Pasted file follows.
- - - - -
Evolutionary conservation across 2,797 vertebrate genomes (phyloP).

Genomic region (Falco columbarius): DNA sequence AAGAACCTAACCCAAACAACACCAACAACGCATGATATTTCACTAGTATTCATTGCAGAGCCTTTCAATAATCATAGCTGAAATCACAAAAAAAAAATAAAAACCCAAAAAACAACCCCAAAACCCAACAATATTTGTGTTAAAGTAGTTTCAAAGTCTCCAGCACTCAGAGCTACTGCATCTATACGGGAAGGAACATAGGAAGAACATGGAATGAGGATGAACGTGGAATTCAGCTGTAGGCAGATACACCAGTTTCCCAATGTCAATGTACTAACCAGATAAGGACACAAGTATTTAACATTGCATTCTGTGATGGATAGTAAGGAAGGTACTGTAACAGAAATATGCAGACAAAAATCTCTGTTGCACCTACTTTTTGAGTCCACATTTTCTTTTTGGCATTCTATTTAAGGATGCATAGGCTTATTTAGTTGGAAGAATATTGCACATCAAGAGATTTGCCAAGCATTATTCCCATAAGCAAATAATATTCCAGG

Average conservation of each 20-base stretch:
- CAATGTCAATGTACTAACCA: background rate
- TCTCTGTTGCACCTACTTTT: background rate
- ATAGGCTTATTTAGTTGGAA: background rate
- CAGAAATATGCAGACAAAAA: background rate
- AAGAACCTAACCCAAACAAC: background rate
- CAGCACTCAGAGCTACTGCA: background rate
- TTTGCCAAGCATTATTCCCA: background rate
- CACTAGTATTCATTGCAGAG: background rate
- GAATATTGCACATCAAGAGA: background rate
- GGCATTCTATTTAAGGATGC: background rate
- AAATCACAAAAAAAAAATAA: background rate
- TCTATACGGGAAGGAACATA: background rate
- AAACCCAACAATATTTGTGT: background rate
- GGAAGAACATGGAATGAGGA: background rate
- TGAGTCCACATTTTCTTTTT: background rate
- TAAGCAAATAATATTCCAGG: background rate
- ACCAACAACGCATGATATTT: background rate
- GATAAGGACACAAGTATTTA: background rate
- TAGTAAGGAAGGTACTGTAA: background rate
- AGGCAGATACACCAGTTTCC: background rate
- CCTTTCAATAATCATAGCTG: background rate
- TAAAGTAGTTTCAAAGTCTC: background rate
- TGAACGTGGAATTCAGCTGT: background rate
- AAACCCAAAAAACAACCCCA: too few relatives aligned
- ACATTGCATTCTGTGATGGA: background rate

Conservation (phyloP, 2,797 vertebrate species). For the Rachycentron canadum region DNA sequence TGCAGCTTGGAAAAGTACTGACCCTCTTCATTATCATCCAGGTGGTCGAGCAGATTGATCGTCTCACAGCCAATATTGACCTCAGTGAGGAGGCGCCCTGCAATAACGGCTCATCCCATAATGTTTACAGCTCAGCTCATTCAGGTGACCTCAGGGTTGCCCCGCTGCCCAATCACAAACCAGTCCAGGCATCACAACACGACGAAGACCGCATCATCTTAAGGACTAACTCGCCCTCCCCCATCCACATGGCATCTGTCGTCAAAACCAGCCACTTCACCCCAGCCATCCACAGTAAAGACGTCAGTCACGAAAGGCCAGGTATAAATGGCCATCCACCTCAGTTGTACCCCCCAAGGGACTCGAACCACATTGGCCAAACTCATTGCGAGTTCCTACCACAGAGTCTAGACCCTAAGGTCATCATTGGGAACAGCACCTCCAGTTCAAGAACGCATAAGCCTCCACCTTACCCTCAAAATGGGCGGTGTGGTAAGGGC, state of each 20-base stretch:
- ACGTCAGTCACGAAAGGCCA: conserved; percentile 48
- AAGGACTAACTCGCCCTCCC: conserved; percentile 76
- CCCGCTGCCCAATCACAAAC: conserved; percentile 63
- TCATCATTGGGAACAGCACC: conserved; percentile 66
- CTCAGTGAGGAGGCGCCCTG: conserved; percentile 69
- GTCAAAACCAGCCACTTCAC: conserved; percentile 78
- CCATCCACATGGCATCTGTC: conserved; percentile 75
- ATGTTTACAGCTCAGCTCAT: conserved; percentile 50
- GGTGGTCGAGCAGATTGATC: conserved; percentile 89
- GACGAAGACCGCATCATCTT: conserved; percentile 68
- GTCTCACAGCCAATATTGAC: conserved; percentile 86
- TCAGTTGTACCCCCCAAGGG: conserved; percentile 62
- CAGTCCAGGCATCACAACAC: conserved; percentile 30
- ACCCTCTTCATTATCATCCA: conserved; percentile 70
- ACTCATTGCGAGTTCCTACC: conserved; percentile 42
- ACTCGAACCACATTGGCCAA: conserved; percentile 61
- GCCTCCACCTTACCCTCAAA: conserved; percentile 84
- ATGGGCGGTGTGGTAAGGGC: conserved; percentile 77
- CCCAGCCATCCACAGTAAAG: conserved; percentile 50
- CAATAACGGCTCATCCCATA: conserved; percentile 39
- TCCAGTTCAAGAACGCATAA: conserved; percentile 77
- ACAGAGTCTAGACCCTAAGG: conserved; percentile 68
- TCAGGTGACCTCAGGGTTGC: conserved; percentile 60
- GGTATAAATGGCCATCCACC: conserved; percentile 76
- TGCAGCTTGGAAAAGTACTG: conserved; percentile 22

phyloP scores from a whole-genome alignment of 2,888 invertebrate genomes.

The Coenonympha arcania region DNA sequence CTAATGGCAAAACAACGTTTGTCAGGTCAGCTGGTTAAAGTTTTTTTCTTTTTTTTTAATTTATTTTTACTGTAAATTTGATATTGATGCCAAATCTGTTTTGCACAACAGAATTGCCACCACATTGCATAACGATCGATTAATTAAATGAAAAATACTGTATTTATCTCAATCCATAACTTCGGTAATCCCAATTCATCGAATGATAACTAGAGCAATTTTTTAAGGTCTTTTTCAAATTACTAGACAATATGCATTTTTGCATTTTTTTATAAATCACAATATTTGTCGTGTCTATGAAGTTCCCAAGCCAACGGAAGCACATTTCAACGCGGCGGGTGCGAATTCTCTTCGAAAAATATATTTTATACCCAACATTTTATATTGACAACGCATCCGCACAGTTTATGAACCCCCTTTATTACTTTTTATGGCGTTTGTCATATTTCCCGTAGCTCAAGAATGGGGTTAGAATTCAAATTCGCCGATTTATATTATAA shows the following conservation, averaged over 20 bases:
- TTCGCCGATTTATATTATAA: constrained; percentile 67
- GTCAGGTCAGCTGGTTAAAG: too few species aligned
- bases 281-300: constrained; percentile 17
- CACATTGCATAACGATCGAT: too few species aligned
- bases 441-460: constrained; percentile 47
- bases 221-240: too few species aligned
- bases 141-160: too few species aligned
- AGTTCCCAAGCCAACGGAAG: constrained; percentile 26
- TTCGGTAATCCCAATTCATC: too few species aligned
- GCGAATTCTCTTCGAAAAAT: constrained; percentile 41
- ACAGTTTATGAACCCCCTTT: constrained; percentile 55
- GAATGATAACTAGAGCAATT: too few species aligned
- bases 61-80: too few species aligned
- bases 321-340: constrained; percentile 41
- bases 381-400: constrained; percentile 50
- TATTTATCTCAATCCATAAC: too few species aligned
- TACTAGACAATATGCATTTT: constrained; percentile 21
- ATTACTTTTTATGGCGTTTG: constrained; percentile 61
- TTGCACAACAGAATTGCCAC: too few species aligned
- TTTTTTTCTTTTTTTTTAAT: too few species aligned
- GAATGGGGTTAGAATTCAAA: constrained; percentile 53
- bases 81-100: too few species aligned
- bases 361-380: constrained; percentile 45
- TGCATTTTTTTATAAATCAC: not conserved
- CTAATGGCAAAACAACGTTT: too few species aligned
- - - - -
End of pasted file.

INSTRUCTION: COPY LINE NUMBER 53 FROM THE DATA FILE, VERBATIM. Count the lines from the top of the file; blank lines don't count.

- GGTATAAATGGCCATCCACC: conserved; percentile 76